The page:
Mr. Sekiguchi:
Also there is an advanced digital VR (Virtual Reality) system that allows customers to choose Volvo car body colors as well as to experience safety features.

Ms. Sano:

We can only display two cars at a time in this space, so the virtual reality system with its VR goggles and headphones is very useful. Customers can see how the cars look in other colors, sit inside and drive the cars, and even have some surprising experiences that demonstrate safety features. The car might stop automatically when moose suddenly runs in front of it, for example. Innovation is also an important part of the Volvo philosophy, as exemplified by the many digital devices available here at the Volvo Studio.

Thank you very much!
Now we’ll spend some time learning the sound system with Mr. Takayama of the TAKENAKA Co Ltd. What aspects of the system did you handle for this installation?

Mr. Takayama:
Our company did the visual and audio installation for Volvo Studio Aoyama. Planning and design were all done at the Volvo head office. It was our job to install the video and audio system based on the plans provided by Volvo.

It sounds like the installation did not go entirely according to plan.

Mr. Takayama:
That’s right. Japanese fire law requires emergency equipment, smoke detectors, and other facilities that the original Volvo plan did not take into account.

Can you give us some examples?

Mr. Takayama:
The Volvo plan specified electrical fixtures, lights, ducts, speakers, and anything else to be hidden in the grooves they referred to as the “Cove,” in order not to block the ceiling display panel. But the speakers from a different manufacturer that had been originally specified by Volvo did not fit in the Coves when they were laid out with emergency equipment required by Japanese fire law. At that point discussions with the Volvo head office let to the adoption of Yamaha VXS5W speakers.

What Yamaha equipment is now installed at Volvo Studio Aoyama?

Mr. Takayama:
A total of 21 Yamaha VXS5W speakers are installed in the ceiling, assigned to three zones: entrance, a row in front of the video monitor, and the rear area. This allows optimum volume to be set for each zone. The speakers in front of the large monitor deliver sound for video content shown, while the others handle background music. Two VXS10SW subwoofers are also installed in locations that are not visible to guests. Five VXC4W ceiling speakers are installed in the office and restroom.

Can you tell us why you recommended Yamaha speakers?

Mr. Takayama:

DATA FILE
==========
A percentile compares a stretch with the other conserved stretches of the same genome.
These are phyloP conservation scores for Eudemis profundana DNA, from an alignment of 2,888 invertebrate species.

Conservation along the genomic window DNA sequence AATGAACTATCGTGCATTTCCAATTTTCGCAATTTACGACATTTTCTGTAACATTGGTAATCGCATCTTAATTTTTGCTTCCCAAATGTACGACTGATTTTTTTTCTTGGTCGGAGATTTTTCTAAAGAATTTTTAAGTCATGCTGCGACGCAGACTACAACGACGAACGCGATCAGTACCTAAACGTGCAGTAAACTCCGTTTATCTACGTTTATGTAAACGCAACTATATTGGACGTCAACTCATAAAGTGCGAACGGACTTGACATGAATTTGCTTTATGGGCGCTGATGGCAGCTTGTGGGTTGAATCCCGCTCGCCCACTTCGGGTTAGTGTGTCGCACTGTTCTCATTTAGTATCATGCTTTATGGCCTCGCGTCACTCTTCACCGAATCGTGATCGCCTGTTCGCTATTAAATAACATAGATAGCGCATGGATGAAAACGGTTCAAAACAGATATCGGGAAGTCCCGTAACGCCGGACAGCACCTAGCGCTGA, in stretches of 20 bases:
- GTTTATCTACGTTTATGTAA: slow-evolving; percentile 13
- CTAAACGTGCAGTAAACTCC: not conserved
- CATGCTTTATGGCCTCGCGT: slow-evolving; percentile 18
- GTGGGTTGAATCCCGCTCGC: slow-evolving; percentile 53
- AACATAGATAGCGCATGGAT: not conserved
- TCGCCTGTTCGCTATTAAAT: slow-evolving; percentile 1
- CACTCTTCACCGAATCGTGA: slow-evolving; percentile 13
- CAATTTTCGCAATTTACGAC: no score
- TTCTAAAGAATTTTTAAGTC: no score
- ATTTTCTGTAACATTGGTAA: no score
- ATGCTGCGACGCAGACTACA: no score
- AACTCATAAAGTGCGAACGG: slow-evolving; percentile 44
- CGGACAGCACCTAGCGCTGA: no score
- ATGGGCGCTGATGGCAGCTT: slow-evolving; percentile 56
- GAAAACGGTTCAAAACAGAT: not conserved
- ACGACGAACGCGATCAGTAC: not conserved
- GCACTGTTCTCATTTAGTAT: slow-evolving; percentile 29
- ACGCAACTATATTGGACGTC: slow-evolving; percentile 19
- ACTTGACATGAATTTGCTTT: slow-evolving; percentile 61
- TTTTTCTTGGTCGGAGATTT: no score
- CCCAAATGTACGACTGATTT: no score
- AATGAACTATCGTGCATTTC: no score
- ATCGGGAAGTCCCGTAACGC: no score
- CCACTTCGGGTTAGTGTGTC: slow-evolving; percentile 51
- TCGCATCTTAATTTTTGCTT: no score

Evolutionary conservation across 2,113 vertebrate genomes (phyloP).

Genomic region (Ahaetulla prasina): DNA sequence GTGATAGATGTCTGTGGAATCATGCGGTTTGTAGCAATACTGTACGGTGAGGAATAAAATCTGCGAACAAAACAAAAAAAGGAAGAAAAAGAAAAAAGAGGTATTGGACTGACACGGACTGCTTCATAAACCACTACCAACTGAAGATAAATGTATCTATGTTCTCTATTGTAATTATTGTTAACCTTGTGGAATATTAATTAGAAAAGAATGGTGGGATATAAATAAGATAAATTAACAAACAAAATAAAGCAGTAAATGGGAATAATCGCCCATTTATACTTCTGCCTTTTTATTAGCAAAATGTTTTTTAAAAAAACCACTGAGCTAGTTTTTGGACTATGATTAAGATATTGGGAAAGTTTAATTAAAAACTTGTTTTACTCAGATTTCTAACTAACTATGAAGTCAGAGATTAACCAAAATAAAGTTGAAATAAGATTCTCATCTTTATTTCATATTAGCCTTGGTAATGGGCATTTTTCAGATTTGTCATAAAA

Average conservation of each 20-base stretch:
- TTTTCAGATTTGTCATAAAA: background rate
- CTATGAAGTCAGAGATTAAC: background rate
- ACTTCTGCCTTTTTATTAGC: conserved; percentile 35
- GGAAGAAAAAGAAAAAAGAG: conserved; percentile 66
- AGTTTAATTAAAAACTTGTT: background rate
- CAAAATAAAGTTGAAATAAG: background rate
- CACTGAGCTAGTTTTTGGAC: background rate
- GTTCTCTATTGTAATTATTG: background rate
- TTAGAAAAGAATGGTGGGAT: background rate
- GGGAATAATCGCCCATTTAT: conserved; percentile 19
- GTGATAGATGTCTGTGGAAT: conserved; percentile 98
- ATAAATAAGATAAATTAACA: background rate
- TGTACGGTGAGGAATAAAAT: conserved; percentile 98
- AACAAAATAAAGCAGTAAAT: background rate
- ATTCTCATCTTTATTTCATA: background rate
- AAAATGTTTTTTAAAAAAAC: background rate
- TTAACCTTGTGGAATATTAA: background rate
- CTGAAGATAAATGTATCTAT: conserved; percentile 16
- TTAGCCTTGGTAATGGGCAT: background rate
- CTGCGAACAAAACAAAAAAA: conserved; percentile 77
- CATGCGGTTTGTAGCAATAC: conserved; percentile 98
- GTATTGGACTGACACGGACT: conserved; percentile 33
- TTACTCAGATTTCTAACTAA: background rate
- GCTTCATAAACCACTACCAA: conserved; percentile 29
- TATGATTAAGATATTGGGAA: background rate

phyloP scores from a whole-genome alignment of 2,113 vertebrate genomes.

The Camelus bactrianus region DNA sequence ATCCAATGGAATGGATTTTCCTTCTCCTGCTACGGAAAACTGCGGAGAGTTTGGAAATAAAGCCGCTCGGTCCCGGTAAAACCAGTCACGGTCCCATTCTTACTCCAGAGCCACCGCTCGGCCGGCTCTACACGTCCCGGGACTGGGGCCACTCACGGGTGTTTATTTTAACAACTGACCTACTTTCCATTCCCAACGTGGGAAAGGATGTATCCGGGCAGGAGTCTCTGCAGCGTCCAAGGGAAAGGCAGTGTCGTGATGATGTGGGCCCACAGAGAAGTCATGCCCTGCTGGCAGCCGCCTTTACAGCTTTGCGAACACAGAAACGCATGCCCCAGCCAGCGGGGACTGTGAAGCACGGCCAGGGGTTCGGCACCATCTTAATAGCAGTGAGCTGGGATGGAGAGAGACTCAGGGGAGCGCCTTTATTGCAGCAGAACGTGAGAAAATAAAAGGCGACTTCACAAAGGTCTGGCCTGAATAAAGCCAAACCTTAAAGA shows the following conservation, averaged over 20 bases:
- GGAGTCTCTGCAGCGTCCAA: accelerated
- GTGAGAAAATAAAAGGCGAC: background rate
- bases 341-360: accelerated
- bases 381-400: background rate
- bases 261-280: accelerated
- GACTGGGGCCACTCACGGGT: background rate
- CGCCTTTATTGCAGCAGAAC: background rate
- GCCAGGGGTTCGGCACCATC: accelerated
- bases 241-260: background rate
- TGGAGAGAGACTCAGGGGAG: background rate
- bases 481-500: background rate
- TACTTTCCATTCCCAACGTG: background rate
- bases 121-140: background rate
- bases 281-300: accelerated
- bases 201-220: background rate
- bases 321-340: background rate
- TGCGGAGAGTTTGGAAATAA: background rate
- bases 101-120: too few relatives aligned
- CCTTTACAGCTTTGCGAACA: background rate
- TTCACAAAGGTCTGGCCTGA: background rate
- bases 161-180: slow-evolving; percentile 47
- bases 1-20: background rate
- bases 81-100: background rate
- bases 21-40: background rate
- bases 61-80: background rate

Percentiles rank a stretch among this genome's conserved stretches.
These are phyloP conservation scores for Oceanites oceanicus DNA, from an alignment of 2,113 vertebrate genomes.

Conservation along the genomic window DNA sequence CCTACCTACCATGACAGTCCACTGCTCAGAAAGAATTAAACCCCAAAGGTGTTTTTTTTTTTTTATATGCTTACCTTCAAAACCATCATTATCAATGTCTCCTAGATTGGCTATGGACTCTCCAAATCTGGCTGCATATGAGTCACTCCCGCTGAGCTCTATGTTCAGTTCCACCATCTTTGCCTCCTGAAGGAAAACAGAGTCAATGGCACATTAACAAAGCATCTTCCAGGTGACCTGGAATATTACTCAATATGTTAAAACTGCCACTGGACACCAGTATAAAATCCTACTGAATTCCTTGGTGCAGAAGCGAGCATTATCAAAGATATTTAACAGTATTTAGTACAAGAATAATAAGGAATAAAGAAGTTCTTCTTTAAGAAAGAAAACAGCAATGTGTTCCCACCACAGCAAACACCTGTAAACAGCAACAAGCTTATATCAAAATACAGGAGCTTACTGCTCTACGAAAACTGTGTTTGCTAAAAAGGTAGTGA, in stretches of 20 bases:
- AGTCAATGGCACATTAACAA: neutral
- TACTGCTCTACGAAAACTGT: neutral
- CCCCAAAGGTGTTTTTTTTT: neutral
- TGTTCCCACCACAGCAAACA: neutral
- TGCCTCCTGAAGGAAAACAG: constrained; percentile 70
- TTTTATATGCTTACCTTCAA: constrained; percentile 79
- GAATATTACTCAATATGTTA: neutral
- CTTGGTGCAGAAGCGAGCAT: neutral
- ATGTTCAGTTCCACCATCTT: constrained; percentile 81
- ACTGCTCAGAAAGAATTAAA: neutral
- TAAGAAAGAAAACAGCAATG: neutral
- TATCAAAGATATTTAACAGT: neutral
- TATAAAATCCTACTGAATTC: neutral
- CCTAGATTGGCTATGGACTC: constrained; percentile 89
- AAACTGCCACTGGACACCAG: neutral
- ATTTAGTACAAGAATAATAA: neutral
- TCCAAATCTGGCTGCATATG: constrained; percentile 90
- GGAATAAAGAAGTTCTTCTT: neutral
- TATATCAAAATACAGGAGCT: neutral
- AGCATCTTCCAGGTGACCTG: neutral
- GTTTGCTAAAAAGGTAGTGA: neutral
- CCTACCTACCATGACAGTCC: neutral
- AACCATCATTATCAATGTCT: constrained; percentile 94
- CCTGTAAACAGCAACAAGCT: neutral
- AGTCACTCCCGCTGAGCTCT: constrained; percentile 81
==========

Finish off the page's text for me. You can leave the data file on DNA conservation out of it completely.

Design was the first consideration. Visual aspects take priority in a showroom type situation. We also compared sound with the originally specified model. The Yamaha products were more than capable of handling the task, and at a very reasonable price. The Volvo head office was impressed by the reasonable cost, but was initially worried about how the speakers would perform. When staff came from Sweden for a final inspection, their satisfaction was clearly expressed in the comment “nice sound!” The Swedish designers were very happy with the visual design, too.

How is day-to-day background music selection managed?

Mr. Sekiguchi:
Spotify, also a Swedish company, provides the music streaming service with a dedicated Volvo Studio playlist. The background music is linked to the sky video playing on the ceiling display panel.

Mr. Takayama:
The video content, mostly Swedish scenery, is sent from the Volvo head office. Different video content will sometimes be used during live performances and art events.

Thank you, Mr. Takayama.
We’d like to ask Mr. Sekiguchi and Ms. Sano how they like the Yamaha speakers, now that they have been in operation for a while.

Mr. Sekiguchi:
Since this is a showroom that emphasizes our brand philosophy, design is of the utmost importance. Yamaha is known in the audio world for its sophisticated design, so I had no issues with the decision. In fact, the speakers chosen are an excellent match for this space. Their audio performance is outstanding, too.

Ms. Sano:
I feel the same way. I am very pleased with the performance of the Yamaha speakers.

Has there been any response from customers?

Ms. Sano:
Customers often comment on what a wonderful space this is. The café has a number of regular customers. There are some fashionable women who drop by every day. Too much focus on design can result in an awkward environment, but that is not the case here. We are always delighted to hear comments about what a comfortable place Volvo Studio Aoyama is. I’m sure the quality of the sound system contributes to that impression.

Thank you for your time!

Photos

Data

Products VXS Series "S model" , VXS Series , VXC Series
Location Tokyo, Japan